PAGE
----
recommend regularly inviting new participants to NCW Team meetings and making it
worthwhile for them to attend by distributing grant-writing materials from
fresh grant sources. Also, several Ipswich River-based groups (e.g.,
In previous watershed action plans, the specific recommendations were directed toward the Watershed Team, to be implemented and funded over the subsequent five years. With the dissolution of the MWI, that goal can be met in concept by encouraging the implementation of the watershed initiative’s goals via other funding sources, in conjunction with other projects, and by citing the general goals of this report as evidence of ecological needs.
The Grow Smart North Shore Open Space Plan should be considered a good example of the watershed team’s goals being well represented via other projects. Other regional and local planning documents should be encouraged to do the same. In particular, two regional documents are forthcoming which would benefit from NCW and other watershed team input: the MAPC (Metropolitan Area Planning Council) plan and the MVPC (Merrimack Valley Planning Commission) Plan. Both should include the interests of NCW, since they are seeking bottom-up input and representation on their Steering Committee. Most immediately, the MAPC “Metro Futures” steering committee meets in summer 2004.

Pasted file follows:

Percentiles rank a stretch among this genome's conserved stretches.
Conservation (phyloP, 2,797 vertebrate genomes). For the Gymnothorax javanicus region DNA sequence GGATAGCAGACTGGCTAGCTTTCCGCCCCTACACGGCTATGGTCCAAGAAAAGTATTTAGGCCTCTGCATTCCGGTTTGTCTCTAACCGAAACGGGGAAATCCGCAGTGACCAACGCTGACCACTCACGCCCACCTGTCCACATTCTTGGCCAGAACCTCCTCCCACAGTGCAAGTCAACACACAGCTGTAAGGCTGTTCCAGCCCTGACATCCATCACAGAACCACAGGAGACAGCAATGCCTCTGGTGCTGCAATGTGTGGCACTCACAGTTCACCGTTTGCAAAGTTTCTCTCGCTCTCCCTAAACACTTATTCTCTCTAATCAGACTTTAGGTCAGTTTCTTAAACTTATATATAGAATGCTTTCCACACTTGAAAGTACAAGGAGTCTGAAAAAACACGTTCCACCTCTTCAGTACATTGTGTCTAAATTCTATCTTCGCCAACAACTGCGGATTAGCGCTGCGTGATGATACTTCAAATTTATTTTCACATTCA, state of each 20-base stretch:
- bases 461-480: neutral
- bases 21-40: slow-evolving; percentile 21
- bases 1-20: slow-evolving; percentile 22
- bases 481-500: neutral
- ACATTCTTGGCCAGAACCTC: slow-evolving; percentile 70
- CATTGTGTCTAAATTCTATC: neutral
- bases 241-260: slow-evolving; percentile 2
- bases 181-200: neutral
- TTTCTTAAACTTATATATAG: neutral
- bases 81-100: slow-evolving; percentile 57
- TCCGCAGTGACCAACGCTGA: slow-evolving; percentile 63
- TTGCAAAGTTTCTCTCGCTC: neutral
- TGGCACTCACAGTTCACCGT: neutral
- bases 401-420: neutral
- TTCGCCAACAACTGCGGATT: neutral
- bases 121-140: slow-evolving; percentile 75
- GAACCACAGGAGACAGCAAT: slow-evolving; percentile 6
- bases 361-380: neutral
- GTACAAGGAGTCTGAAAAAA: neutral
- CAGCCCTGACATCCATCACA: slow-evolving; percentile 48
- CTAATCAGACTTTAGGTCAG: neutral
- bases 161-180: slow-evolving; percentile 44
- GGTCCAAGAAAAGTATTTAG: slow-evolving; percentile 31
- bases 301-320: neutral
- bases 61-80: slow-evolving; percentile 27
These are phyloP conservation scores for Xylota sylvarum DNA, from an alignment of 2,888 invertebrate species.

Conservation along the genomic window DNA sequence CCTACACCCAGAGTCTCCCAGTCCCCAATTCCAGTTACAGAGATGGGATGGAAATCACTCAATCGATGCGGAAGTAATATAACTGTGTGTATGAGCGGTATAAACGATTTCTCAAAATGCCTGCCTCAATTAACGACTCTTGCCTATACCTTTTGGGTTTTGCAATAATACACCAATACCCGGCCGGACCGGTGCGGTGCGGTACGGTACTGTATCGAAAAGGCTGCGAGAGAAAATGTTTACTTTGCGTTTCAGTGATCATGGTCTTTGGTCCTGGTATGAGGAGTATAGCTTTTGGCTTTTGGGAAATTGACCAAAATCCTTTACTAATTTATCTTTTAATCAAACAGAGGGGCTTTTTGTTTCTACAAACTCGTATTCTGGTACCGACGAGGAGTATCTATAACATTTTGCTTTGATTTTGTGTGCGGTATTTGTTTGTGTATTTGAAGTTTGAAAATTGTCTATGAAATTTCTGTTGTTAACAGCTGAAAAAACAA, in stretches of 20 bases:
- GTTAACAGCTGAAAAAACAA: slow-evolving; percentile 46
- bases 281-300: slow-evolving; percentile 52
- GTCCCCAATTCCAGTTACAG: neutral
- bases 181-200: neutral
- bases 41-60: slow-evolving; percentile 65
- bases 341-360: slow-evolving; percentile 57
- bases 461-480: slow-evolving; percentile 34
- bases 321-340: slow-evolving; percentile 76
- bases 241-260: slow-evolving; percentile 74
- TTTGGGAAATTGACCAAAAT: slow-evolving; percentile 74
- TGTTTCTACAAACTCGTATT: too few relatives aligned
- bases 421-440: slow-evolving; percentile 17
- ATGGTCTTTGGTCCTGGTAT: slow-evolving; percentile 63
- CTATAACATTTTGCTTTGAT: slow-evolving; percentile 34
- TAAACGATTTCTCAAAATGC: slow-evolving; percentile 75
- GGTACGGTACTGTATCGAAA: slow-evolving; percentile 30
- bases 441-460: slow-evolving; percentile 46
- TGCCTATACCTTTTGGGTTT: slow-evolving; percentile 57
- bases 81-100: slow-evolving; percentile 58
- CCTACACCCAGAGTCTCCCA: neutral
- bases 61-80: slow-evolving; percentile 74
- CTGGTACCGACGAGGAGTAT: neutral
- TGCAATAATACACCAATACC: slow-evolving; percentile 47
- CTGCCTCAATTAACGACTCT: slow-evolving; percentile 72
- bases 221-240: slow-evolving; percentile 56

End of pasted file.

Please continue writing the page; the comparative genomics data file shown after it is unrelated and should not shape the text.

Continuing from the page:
The same concept applies to planning documents on a smaller scale than the watershed level. Community planning, as well as sub-watershed planning, should include NCW concerns goals. In particular, 401 Certifications are a good venue for including watershed concerns. In general, NCW team members should use this report as a means to include those concerns and goals in community planning documents. (Public Input Items 5, 66, 73, 100, 104, 110, 115; Goals 6 and 1).
There will be a continuing need for additional data collection in the watershed, to enhance our ability to conduct a more comprehensive assessment of watershed conditions. Other general ongoing tasks include: